The word ‘intoxicant’ has a central place in this project, as in wider scholarship. But what does the term really mean, and why do historians use it so regularly? Intoxicant is mainly used mainly to describe products which intoxicate – that ‘fuddle or make drunk’, or that artificially alter one’s physiological or neurological state. As Phil Withington and others have argued, whereas alternative words like ‘drugs’ possess strong ideological connotations pertaining to modern society and are more limited in what they evoke (mainly classified substances), intoxicant is a broadly encompassing neutral term, making it useful for describing and investigating a host of present-day consumables in different historical contexts. Usually, as in the Intoxicating Spaces project, scholars who talk about intoxicants refer to a familiar range of narcotics such as alcohols, coffee, opium, tea, and tobacco. Most of these commodities became popular from the early seventeenth century onwards as a consequence of increasing global trade and colonialism.
The English natural philosopher Robert Hooke (1635–1703) was well aware of the power of intoxicating products and, as we have shown, consumed them habitually throughout his life. In fact, between 1672–83 (the main period covered by his diary), there’s scarcely an intoxicant he didn’t sample as part of what Lisa Jardine has termed his ‘regimen of regular drug-taking’; on one occasion he even tried cannabis. He was, in Stephen Inwood’s phrase, ‘addicted to self-medicating’. However, when reading Hooke’s diary, we are not presented with a clear-cut or exclusive definition of what an intoxicant – understood as an ingestible capable of changing one’s physical and psychological state – actually is. Instead, Hooke describes almost all consumables in a broadly similar manner: alcohol, drugs (both recreational and medicinal), foodstuffs, water, and even vomit were described interchangeably as having a tangible influence on the disposition of body and mind.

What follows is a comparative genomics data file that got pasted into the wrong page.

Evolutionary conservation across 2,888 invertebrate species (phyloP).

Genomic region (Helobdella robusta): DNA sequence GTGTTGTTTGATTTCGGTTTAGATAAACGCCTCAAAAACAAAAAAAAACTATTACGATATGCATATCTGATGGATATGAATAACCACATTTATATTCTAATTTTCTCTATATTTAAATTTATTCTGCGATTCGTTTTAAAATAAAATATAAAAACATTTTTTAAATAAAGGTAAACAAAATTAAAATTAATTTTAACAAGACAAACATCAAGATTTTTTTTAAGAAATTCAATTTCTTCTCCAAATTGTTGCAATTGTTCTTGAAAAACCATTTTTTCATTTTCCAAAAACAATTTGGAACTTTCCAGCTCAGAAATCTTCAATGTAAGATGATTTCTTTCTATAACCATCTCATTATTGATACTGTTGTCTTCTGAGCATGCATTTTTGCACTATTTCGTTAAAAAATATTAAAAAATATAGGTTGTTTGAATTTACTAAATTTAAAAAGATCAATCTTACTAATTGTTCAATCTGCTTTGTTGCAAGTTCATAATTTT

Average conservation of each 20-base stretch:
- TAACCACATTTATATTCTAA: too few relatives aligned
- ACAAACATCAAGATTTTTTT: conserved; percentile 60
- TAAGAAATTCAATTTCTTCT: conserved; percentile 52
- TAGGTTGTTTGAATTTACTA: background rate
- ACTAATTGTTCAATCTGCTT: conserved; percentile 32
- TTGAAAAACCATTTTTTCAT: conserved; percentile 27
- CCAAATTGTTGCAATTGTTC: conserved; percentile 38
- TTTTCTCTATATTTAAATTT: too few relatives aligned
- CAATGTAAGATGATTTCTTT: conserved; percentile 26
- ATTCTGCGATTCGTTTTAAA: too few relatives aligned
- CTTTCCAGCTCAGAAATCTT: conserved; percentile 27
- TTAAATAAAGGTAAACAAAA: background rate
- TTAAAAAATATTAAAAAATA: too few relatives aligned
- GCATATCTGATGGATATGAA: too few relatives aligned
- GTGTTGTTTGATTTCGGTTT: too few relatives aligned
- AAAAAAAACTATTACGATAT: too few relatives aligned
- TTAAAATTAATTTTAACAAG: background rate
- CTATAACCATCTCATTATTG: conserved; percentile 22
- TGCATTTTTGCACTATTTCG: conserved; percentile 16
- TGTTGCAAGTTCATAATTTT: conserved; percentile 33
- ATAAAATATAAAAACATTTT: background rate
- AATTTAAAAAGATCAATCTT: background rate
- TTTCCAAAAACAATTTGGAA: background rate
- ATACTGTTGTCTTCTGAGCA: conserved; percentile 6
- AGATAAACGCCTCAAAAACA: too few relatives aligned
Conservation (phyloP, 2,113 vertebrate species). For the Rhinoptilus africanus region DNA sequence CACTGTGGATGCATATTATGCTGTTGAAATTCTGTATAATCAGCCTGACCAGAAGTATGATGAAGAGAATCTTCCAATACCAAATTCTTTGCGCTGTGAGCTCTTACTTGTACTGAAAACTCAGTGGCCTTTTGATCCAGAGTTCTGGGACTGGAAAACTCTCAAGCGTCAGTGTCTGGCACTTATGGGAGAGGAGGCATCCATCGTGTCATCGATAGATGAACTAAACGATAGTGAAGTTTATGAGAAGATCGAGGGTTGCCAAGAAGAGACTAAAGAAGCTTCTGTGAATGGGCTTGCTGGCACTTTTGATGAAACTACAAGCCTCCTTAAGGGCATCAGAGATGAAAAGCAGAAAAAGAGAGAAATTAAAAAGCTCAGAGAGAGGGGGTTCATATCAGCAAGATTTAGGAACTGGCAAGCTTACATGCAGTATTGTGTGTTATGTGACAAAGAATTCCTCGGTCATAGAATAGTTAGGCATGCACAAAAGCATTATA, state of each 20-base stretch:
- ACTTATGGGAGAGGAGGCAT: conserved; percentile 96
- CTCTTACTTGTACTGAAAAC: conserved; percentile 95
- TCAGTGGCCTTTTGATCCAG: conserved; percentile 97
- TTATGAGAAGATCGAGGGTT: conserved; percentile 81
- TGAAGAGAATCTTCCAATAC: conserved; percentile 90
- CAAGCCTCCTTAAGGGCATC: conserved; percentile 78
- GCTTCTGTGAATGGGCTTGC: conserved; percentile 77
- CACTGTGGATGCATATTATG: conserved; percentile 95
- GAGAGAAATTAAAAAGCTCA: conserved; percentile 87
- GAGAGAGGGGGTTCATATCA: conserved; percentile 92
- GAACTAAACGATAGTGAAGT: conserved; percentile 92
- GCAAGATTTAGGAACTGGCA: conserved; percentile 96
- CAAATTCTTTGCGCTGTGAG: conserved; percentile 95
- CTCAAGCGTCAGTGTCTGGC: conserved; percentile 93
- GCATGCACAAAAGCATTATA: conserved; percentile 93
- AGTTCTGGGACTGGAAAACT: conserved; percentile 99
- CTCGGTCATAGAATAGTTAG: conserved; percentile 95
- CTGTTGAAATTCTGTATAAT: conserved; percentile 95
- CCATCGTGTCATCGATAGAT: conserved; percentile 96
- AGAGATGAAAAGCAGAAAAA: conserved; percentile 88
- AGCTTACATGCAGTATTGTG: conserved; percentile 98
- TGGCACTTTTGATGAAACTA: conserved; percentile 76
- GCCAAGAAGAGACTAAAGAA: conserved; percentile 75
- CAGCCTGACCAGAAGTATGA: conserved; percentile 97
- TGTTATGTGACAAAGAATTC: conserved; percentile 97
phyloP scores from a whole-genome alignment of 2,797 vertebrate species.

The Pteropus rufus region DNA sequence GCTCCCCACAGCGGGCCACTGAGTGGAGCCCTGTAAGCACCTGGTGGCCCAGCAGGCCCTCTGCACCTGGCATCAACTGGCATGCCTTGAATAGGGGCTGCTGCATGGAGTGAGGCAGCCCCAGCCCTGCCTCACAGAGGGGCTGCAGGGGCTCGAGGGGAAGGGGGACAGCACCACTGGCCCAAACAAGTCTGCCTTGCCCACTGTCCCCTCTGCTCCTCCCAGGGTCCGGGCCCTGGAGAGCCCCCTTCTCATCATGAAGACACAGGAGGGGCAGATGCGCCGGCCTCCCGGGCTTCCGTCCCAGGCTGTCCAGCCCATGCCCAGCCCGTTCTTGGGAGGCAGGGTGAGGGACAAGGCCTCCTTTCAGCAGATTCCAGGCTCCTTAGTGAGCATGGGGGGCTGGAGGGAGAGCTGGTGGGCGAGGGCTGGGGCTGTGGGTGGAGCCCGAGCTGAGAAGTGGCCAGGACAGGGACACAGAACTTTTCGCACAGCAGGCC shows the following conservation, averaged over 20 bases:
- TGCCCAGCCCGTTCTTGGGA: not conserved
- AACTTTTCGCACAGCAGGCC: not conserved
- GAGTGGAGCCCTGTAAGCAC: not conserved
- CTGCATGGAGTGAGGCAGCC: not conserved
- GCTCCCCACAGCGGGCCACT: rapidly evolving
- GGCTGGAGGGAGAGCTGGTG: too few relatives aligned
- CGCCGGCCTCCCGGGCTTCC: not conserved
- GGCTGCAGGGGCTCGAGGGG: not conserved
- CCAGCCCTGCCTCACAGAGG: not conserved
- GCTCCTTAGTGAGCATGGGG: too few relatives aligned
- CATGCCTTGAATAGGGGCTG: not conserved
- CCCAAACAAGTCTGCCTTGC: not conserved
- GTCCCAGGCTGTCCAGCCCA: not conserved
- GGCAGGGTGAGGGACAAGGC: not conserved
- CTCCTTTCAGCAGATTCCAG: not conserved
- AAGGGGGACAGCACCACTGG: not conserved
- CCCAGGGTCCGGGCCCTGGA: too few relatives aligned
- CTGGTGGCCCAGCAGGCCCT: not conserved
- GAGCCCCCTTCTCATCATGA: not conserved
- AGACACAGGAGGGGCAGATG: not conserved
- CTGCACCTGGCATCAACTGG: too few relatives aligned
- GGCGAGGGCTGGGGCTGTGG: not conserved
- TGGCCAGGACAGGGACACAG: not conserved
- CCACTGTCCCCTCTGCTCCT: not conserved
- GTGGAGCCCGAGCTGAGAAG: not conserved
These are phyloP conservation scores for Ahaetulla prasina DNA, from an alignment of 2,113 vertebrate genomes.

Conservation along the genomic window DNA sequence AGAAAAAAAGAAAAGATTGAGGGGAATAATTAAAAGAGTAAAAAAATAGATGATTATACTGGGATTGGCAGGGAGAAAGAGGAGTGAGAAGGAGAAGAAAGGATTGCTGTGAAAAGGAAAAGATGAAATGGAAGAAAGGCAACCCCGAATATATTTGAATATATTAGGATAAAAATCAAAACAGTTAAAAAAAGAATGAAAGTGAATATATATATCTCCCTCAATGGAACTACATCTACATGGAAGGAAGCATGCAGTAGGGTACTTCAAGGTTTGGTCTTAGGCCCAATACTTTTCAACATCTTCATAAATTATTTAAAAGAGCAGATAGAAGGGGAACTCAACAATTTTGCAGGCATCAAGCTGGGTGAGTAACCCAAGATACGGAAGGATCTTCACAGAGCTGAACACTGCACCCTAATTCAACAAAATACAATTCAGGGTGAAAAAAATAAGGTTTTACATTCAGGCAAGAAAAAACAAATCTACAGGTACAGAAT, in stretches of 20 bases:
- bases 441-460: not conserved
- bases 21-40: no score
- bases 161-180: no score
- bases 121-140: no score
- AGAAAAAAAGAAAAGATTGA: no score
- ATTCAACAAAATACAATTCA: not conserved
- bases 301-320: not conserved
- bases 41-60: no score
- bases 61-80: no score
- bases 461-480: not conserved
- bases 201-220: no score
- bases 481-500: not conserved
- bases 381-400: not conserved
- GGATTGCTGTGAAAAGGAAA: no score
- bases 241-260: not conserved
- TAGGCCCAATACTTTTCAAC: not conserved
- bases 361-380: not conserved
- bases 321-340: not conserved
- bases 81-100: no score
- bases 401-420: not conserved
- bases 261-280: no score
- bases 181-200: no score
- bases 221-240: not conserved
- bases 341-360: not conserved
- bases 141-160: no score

A few examples illustrate this point. From 1673 Hooke frequently took ‘Andrews cordiall’, a proprietary concoction of mysterious composition. In one instance he described how it ‘wrought quick, went shivering and hazy like an ague to bed, burned about 2 and sweat much after’, while on another occasion it ‘brought much slime out of the gutts and made me cheerfull’. Hooke also mentioned mixtures created for specific afflictions, such as ‘Dr Cox’s medicine’ for staunching blood, which was the ‘juice of plantane and honey and somewhat els’. As for food and drink, it was not just alcohols, coffee, and tea that wrought transformations in Hooke. In particular, he frequently discussed the positive effects of ‘Dulwich water’, a mineral drink from Dulwich Wells in South London; on three separate occasions he noted that it ‘heat me much but betterd my stomack next day’, ‘wrought well’, and ‘mightily refresht me’ (he also frequently used the language and concept of refreshment in connection with intoxicants). Similarly, on Sunday 3 October 1675, Hooke ‘found that clough brandy refresht the stomack yet it stopd the natural passage but pears opened it’, while nine days later he noted that ‘milk made me sick. I found vinegar scoured me’. Elsewhere in the diary, aniseed, flowers of sulphur, mercury, senna, sal ammoniac, and ‘tincture of steel’ (steel filings or hot steel steeped in water or wine) are described as working in similar ways; clearly, Hooke was aware of the capacity of many consumables to affect his physical and mental makeup, and even to intoxicate it.